One of the greatest threats to your company isn't the competition or a cybercriminal. No, one of your organization's most dangerous threats is already sitting comfortably in the office. It’s insider threats, also referred to as internal threats.
Although external threat actors account for 80% of security breaches according to the Verizon 2022 Data Breach Investigations Report, insider threats can still do a lot of damage to a company and its reputation.
But what is an insider threat, how can you spot them, and what steps can you take to help minimize the chances of an internal threat from occurring in the first place?
What is an insider threat?
An insider threat is a threat that comes from a user inside your organization who uses their authorized access—intentionally or unintentionally—to compromise your organization's network, data or devices. The critical part is that the access is legitimate—these aren't brute-force hackers.
And an insider threat actor doesn't have to be a current employee. Third-party contractors can also be insider threats, as can former employees whose access was never revoked.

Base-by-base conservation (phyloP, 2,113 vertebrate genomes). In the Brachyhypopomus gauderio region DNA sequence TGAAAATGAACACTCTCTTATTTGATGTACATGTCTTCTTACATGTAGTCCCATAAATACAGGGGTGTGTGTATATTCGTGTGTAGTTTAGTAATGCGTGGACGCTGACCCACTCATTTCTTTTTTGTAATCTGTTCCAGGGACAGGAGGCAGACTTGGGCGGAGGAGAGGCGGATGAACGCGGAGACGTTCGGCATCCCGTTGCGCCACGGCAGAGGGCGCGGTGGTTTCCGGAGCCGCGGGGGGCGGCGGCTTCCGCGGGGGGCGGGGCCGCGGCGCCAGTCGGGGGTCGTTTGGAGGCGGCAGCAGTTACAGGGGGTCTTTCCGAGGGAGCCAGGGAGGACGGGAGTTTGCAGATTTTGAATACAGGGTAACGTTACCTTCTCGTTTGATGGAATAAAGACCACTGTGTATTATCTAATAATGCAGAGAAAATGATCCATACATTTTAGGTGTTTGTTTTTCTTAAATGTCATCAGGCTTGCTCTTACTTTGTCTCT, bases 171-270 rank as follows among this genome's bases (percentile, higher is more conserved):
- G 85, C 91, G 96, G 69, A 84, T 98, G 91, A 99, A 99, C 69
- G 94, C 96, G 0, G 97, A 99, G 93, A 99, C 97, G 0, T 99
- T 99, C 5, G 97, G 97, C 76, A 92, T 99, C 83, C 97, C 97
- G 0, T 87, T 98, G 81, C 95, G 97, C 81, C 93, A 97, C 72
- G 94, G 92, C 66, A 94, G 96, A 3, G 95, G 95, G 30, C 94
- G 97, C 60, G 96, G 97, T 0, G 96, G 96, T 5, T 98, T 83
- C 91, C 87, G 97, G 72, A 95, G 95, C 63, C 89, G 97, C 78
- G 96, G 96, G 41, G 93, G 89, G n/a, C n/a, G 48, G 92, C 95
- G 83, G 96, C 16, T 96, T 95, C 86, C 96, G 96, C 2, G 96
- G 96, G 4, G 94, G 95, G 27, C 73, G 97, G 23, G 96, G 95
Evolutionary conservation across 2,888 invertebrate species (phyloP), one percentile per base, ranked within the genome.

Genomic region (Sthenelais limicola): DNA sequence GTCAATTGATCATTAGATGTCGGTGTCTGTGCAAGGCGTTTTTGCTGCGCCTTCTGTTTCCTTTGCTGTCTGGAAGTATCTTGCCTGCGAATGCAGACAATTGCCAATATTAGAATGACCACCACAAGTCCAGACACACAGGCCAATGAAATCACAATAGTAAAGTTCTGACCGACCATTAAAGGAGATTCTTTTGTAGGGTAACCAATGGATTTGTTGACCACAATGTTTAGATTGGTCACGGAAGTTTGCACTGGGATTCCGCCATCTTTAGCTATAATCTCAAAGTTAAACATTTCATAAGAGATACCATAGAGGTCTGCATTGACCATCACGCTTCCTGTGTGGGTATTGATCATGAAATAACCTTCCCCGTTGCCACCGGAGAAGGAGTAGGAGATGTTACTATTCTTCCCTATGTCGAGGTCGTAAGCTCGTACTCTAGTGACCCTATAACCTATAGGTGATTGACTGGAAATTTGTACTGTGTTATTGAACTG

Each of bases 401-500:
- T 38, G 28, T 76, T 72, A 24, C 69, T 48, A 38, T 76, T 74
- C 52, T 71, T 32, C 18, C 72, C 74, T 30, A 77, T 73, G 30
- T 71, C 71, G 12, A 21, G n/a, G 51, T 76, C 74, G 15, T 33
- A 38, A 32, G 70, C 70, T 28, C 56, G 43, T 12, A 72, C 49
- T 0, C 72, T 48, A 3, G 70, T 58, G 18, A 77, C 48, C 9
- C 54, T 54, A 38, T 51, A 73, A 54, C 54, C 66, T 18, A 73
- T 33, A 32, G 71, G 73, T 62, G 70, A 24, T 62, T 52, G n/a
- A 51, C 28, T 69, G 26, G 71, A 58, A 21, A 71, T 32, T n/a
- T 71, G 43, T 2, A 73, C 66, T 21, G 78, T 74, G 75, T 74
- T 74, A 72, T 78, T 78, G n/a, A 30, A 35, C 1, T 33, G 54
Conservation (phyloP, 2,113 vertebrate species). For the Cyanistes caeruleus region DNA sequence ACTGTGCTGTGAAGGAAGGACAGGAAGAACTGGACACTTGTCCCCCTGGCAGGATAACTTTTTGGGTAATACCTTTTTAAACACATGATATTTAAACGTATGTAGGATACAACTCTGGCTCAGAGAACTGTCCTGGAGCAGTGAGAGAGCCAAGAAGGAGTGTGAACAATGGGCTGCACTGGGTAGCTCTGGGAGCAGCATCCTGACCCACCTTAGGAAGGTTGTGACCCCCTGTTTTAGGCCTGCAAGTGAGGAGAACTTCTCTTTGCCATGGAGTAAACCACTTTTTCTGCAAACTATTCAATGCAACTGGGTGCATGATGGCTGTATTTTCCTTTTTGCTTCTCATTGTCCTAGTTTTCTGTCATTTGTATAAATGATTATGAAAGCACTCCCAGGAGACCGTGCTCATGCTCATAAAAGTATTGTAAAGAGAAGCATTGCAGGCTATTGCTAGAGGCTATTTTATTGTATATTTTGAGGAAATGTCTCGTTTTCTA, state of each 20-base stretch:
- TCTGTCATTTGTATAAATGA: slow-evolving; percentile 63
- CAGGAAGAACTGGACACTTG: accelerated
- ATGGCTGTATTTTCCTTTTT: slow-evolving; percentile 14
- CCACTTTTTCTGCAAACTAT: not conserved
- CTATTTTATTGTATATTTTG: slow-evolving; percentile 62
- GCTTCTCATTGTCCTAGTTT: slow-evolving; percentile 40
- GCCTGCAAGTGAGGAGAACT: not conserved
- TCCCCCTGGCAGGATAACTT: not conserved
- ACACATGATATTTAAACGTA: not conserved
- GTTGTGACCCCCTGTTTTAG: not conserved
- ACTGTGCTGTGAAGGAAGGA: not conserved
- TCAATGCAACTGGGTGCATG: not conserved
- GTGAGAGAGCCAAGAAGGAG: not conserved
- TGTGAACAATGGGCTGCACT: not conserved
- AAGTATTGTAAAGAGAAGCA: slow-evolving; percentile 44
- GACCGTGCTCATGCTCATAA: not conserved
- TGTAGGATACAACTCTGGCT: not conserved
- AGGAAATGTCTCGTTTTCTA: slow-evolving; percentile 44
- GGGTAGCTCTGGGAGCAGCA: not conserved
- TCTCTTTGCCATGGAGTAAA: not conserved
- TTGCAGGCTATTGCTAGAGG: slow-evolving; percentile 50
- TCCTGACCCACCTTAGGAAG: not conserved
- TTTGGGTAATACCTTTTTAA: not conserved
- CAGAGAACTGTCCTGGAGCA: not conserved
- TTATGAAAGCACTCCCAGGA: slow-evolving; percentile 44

Types of insider threats
Insider threat actors come in many forms:
- The careless employee who thoughtlessly clicks on a link in a phishing email
- An employee who doesn't follow cyber security best practices
- The malicious insider who uses their access to steal and sell sensitive corporate and consumer data
- A disgruntled employee who seeks to disrupt business operations or access information for personal gain
- The negligent contractor or vendor who compromises your security by misusing your assets
Regardless of their intent, internal bad actors can wreak havoc for days, months or even years and do serious damage to an organization’s reputation.
How to detect insider threats
While outside bad actors need an exploitable weakness to get inside a network, an insider with malicious intent is already there.
And therein lies the problem. These individuals don't need to hack the enterprise or circumvent its defenses because they have legitimate access to endpoint systems, servers, networks and domains, and they often need that access to perform their daily duties.
These bad actors can steal money, manipulate sensitive information or download data as they go about their regular work routines—and they can continue indefinitely until they leave the company or make an error too big to ignore.
While insider threats can sometimes be difficult to detect, there are some signs to be on the lookout for that could indicate an internal bad actor is at work:
- Logging into the network at odd hours
- Accessing information that’s not related to their job
- Downloading unusually large amounts of data
- Copying data onto their personal devices
- Creating unauthorized accounts